4. Acquisition order: There is an order in which language is naturally acquired. Infants demonstrate this in their first language. The normal order of skills is:
listen, speak, write, read. Often in the acquisition of a second language this order is not followed. Students are expected to speak before they have had opportunity to listen. If we understand input/output, we will quickly see that this is an expectation of output without comprehensible input.
5. Pleasure Hypothesis: People learn more and retain more of what they learn when they find enjoyment in the new learning, and have a positive learning experience. This includes discover. Learners who are guided to discover the value of the newly acquired material, feel good about themselves, the material they now mentally own, and the opportunities that new learning will afford them. This also provides motivation for further learning and work. In the MAST workshop we can facilitate this kind of joy and enjoyment by group readings of finished portions, making a chart where translators can check off portions they’ve completed, asking for volunteers to share short testimonials with the large group about their learning experience, and praising the efforts of everyone involved.
Two Theories from Lev Vygotsky:
1. Scaffolding: Creating a framework of support for the learner to progress. The educator/facilitator provides support by demonstrating the process, then by stepping back and offering support as the learner attempts the process for himself. Scaffolding means that the learner feels supported in his attempts, but is challenged to actually do something with the information he has received. Scaffolding provides the framework for the learner to acquire information and progress to a higher level. In other words, it fosters progression and independence.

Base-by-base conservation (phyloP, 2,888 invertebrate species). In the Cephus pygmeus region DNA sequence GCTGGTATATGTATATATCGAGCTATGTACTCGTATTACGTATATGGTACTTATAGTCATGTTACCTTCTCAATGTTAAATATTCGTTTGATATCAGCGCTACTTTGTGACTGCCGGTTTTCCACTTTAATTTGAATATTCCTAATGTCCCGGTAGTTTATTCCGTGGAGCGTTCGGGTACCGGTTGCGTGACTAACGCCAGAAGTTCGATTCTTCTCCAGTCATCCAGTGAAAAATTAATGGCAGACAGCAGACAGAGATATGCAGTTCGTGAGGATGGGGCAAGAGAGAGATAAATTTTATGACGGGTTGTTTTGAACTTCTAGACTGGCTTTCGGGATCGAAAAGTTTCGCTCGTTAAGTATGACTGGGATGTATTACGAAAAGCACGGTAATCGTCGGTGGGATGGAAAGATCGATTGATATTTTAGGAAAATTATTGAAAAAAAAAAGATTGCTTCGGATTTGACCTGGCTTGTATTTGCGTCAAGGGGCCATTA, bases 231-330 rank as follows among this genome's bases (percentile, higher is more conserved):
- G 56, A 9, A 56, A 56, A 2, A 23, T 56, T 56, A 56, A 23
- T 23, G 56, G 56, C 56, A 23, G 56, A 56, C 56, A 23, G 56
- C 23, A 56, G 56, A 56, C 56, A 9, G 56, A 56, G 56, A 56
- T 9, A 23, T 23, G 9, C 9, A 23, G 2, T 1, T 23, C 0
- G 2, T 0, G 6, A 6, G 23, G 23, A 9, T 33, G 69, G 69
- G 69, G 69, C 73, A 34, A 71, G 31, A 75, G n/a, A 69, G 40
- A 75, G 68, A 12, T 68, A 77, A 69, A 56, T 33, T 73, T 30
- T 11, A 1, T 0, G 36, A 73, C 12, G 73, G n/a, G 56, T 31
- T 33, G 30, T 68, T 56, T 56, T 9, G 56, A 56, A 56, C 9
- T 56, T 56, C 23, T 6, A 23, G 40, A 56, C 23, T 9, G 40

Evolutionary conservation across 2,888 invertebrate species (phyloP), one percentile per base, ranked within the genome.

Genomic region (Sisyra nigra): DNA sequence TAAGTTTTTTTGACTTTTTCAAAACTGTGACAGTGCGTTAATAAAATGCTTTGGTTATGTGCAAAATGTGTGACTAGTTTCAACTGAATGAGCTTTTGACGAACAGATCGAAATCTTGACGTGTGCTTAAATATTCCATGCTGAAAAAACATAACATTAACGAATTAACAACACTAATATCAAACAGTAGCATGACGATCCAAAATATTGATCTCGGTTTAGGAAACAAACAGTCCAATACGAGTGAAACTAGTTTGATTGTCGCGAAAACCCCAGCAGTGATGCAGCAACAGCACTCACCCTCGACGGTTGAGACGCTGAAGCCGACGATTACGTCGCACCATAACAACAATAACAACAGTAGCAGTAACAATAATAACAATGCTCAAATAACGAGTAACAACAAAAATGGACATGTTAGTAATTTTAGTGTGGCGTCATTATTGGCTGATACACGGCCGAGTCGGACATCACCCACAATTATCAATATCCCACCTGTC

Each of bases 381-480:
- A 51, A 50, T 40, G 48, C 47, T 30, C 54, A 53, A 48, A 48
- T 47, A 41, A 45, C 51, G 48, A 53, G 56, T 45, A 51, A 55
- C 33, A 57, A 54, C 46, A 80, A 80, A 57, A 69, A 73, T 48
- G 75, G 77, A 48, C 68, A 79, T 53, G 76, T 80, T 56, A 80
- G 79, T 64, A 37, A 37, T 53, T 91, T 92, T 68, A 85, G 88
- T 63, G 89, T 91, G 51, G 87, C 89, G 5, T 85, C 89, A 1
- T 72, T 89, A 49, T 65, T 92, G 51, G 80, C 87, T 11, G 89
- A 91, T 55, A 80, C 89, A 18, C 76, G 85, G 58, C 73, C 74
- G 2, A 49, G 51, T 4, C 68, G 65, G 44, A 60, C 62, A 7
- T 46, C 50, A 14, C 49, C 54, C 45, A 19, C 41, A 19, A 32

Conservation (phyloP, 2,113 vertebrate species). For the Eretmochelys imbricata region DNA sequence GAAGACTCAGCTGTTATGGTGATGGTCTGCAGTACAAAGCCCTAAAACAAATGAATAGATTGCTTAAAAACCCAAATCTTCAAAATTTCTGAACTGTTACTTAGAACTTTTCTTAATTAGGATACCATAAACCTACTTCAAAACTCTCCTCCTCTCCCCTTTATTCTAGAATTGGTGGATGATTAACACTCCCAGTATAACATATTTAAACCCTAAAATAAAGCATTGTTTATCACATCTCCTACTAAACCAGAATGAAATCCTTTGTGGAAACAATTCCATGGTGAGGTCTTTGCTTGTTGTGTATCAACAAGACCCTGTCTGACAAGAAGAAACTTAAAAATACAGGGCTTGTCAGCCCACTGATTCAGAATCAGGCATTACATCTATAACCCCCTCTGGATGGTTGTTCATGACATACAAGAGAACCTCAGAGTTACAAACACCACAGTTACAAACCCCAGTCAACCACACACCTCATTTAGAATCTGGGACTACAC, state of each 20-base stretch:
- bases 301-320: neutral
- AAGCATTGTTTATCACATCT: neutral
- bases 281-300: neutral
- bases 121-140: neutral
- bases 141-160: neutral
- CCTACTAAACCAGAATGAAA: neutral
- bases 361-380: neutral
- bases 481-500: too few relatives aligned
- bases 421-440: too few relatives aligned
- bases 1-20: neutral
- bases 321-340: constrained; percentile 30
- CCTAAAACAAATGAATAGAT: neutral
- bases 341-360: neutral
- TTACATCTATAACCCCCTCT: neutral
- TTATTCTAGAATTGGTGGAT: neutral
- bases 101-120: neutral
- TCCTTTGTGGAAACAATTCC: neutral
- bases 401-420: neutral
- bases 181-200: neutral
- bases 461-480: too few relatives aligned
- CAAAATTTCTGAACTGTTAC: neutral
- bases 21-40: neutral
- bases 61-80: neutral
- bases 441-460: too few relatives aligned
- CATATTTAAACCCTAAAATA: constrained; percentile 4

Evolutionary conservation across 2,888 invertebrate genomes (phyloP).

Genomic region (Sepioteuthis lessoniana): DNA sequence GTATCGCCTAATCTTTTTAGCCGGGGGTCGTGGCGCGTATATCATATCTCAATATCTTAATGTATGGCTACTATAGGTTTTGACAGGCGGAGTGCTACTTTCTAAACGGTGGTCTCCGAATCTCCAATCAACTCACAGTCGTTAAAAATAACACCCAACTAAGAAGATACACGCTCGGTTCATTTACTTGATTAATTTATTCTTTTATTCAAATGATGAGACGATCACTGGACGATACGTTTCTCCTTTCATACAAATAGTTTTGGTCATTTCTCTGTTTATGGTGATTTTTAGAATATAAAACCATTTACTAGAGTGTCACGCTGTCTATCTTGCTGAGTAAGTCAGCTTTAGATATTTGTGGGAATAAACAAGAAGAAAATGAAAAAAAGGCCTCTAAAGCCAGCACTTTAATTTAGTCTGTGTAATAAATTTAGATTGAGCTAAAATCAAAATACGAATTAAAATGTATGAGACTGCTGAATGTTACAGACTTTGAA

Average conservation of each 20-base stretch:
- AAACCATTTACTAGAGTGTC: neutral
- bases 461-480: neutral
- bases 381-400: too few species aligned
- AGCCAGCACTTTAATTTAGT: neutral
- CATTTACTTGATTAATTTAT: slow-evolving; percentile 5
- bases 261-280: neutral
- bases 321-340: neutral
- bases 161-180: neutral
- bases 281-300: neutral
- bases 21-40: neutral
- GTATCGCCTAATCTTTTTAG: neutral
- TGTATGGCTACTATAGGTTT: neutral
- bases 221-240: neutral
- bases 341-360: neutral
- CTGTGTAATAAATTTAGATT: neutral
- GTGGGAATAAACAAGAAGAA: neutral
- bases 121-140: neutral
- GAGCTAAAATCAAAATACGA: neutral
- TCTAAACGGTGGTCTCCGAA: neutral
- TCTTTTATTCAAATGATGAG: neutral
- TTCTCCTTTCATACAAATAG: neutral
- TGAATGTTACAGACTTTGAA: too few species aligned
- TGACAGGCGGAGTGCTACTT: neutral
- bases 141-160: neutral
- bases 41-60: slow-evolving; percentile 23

2. Zone of Proximal Development (ZPD): Imagine three circles–a large one with a smaller one embedded in it, and a smaller one still embedded in that one. The smallest circle is the “I can” circle. It represents what the learner can do on his own, without a guide. The second circle is the “I can with help” circle. It represents what the leaner is capable of with the support of a mentor, a guide, someone who will walk through the learner with him and help him to apply it. The final circle is the “I cannot” circle, and it represents all that is outside of the learner’s capability even with a mentor. The idea is that an individual can go one step further with the help/support of a +1. He moves out of his circle into the zone of proximal development with that guidance. And once he has mastered the skills of that circle, the sphere of learning widens. The idea is in harmony with scaffolding, suggesting that a learner with support will progress to the point where he no longer needs that support, but is ready for support at a higher level.
- Have you experienced the expansion of your own learning through a plus 1 as described in ZPD?
- Where do you see Scaffolding in the MAST process?
- Where might you have some control in creating a least restrictive environment at a workshop?
- What kinds of experiences have you had with translators who have a clogged affective filter? How have you attempted to “unclog” it?